My father was an only child who gained three brothers-in law after marriage. If we could peek into any of Grandma’s gatherings, we’d see an idyllic tableau of men’s camaraderie. But my memories provide more information: Although Dad and my mother’s brothers were friendly, I can’t recall a time when they enjoyed each other’s company away from our Sunday dinners. In short-they didn’t hang together.
Both my youngest uncle Benson and my father were in-laws; married to Grandma Rose’s two eldest daughters. Perhaps, that’s why they had a fuller relationship, though far from a bromance. The men were fourteen years apart in age with divergent cultural backgrounds. My father thought Benson was immature; spending too much time extolling his talented wife, beautiful daughter and exceptional son. At home, Dad referred to him as the kid, but together, they were witty and fun-loving men who provided my most loving memories.
In the late 1960’s, New York’s slowing economy had both men considering a move to Florida to get in on the building boom. It was a bold move for family men with little expendable means. Aunt Evie dropped them off at La Guardia airport and sped off to fetch her school-age children. While my father checked in, Uncle Benson took in Delta’s terminal, stopping at the row of Tele-Trip Insurance vending machines. After inserting $2.50 in quarters and taking his policy, he re-joined my father.
The men boarded, ordered drinks and shared their dreams of financial success. While Dad ordered their second round, my uncle unfolded his new insurance policy and began to read. “This is genius, Dave. You should have bought one,” he crowed. “If this plane crashes, Evie and my kids get $25,000.”
My father was not a snarky eye-roller, but I’m sure he shook his head when he chided the kid, “You better hope Evie’s a good swimmer, because when this plane goes down in the Atlantic, she has to rescue that policy!”
My father told the story often, but not with Benson nearby, “Can you believe it? He took the crash insurance on the plane!” If Dad was still with us, I’m sure he would have texted, SMH!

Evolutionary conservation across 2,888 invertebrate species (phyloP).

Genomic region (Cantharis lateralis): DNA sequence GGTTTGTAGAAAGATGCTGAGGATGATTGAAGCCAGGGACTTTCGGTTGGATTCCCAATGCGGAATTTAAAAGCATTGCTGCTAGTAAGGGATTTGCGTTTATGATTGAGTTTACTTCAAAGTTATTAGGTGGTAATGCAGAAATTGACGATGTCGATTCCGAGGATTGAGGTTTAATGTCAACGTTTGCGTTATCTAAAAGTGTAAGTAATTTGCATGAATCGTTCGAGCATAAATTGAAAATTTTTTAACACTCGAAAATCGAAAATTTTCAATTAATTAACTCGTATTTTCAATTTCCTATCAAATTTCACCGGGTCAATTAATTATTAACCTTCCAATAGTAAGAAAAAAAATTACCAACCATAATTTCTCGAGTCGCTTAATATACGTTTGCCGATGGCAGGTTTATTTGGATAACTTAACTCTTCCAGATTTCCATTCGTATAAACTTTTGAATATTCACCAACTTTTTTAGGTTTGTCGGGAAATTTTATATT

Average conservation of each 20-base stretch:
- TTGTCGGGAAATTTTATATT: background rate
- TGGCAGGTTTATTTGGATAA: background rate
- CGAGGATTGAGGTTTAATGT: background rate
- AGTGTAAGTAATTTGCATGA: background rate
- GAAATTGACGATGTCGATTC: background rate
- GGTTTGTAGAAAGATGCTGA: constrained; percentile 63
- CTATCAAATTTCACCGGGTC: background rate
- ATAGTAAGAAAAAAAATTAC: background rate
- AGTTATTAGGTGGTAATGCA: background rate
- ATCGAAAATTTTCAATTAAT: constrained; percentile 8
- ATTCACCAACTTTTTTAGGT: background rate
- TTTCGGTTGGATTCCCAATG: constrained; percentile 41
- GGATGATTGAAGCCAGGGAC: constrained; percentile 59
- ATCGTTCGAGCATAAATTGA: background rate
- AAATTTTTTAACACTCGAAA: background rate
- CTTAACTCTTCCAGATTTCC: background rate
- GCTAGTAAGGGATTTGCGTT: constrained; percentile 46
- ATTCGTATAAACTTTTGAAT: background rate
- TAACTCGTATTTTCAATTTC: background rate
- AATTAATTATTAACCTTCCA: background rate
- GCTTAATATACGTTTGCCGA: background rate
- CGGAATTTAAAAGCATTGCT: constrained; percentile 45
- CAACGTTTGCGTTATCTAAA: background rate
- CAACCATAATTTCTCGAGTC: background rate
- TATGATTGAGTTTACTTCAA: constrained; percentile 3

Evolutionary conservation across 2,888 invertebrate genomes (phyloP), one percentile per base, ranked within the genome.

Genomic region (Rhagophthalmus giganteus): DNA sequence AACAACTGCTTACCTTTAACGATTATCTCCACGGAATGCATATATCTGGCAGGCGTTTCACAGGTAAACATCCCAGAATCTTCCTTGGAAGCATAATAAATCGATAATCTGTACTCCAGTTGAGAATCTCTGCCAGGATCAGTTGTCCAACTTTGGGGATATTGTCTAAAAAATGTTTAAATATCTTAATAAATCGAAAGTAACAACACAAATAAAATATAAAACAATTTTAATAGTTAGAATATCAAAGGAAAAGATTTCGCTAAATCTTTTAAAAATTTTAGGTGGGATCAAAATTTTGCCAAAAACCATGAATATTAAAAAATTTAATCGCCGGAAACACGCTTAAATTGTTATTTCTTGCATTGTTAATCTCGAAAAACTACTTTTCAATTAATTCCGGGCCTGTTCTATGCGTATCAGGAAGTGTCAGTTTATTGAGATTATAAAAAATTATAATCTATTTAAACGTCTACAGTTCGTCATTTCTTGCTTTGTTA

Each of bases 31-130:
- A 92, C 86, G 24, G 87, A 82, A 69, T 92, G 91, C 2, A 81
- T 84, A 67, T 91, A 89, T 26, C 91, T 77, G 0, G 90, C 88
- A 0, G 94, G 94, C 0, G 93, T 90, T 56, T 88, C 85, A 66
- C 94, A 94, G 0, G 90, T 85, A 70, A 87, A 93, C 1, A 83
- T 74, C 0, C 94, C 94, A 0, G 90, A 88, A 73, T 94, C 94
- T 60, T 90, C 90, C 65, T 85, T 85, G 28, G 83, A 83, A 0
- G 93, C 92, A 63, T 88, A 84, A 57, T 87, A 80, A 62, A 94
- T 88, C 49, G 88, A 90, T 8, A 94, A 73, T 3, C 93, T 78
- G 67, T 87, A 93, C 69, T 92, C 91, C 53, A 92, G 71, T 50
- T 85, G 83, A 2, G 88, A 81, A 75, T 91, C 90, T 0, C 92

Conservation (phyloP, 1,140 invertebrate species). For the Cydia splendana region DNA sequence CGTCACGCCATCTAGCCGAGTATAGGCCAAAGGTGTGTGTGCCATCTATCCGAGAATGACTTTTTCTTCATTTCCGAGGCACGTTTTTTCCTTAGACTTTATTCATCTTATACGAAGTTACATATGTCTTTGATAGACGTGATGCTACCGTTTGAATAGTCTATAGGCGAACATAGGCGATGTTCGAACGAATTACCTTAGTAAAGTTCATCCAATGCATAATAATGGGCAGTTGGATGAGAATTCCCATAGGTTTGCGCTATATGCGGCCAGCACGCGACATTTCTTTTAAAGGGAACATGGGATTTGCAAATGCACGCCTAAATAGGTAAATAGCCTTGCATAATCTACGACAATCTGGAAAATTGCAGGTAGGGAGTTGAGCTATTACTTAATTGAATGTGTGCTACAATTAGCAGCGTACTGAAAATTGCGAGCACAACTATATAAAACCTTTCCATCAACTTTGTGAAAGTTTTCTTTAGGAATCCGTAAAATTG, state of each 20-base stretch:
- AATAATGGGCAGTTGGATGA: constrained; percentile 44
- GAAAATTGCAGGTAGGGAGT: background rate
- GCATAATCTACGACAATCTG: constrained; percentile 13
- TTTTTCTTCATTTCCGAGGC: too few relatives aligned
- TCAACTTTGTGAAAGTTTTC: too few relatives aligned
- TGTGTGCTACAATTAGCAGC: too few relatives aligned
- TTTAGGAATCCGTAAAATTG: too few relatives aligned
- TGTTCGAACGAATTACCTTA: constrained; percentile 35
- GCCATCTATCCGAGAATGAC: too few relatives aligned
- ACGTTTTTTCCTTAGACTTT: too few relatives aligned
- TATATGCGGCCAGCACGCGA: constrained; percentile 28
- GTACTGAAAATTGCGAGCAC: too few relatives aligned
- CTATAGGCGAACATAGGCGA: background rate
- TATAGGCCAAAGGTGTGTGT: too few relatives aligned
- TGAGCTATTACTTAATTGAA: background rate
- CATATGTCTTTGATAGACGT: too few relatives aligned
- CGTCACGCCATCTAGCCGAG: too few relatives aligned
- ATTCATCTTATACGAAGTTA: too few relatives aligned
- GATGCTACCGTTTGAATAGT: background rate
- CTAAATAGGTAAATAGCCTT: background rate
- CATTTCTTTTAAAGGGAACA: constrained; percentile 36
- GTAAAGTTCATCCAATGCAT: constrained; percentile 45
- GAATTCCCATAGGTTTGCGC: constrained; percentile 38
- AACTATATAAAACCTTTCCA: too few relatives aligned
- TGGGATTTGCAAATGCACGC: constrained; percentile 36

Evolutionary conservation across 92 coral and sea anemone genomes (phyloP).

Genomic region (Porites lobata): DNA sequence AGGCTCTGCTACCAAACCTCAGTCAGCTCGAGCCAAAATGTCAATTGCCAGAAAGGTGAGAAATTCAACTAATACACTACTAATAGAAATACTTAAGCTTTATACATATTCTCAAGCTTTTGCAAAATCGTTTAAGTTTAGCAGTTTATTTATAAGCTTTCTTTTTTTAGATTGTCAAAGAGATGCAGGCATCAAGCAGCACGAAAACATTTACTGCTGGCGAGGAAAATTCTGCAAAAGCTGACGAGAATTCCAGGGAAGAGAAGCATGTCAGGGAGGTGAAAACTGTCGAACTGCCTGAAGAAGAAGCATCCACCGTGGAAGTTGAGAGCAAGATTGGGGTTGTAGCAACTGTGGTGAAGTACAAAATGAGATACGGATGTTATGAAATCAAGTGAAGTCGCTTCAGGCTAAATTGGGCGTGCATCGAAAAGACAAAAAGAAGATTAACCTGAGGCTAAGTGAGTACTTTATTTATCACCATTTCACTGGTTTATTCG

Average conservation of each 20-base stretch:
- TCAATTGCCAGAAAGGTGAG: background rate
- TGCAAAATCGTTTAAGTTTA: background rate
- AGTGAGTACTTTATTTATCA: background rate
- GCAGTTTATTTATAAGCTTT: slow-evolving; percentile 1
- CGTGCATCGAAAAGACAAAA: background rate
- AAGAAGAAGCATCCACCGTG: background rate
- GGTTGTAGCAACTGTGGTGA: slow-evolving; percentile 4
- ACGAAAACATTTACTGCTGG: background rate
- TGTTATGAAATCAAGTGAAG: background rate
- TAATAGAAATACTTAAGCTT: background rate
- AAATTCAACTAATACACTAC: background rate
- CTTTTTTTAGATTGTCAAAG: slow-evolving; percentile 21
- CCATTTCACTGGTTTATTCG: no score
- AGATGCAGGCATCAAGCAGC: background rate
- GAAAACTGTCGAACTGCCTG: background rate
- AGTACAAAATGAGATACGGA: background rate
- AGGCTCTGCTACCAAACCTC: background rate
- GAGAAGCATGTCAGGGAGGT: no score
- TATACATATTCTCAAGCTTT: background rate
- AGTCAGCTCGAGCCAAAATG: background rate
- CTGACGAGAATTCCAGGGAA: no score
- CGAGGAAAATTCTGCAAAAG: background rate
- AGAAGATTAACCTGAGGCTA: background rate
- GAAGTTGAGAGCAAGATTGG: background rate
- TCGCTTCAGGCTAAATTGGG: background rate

Our families often vacationed together in a two-car convoy that traveled Route 17, stopping only at The Red Apple Rest for breakfast on our way up and the Lucky Eight for lunch on our return. Dad never allowed the kid to pick up the tab. (Dad always treated those around him; from Carvel cones to fancy Manhattan dinners.) It was just his way of saying I love you—much to Mom’s disdain.
Still, Uncle Benson argued whenever the check arrived. On our very last upstate vacation together, we pulled into the Lucky Eight Chinese Restaurant’s crowded lot where Uncle Benson insisted he be allowed to pay for our meal. Inside, we dipped our fat fried noodles into hot mustard, slurped our wonton soup, munched on shrimp egg rolls, chicken chow mein with fried rice and pistachio-cherry ice cream with fortune cookies. All the while, the brothers-in-law argued over the check.
Back in the parking lot, neither seemed content with the outcome, but like all our family trips, the kisses and hugs went on and on like we were being separated at Korea’s 49th parallel. Eventually, we got into our packed cars, where the grown-ups sang along with Doris Day on the radio while their children fell asleep in the back seats.
The embarrassment that the kid paid was like an itch my dad couldn’t calm. When we got home, Dad called his brother-in-law to rebuke him.
“Who’s older-you or I?”
“Who still has little ones in elementary school.”
“So, why couldn’t you let me pay? You make me feel like….”
“Dave, I didn’t pay. I thought you paid.”
“I didn’t pay. You said you were paying.”
My dad took a half day off work that week to drive two hours to the Lucky Eight Chinese Restaurant. A balding man, at least 20 years my father’s senior, came out of the kitchen and offered him a seat. He spoke very little English. Dad spoke no Cantonese, but handed the man money and offered his apology. The owner listened and shook his head over the young men’s foolishness, making Dad feel like a chastised child. The owner fetched a bottle from the bar. After pouring 2 neat scotches, he raised his glass in my father’s direction. Nothing more was said.
After that day, my father let the kid pay whenever he offered.
POST_SCRIPT: This writing began on a walk with my friend HJ Lee when I told her the flight insurance story. She suggested I share it in my blog. Days later, when I had just finished my first draft, my son called to say, Uncle Benson died.
Benson Wolfe Stone was a son, brother, brother-in-law, husband, father of two and grandfather of four whose happy memories stopped on 9/11 when his only son, Lonny Jay Stone was murdered and martyred at the World Trade Center.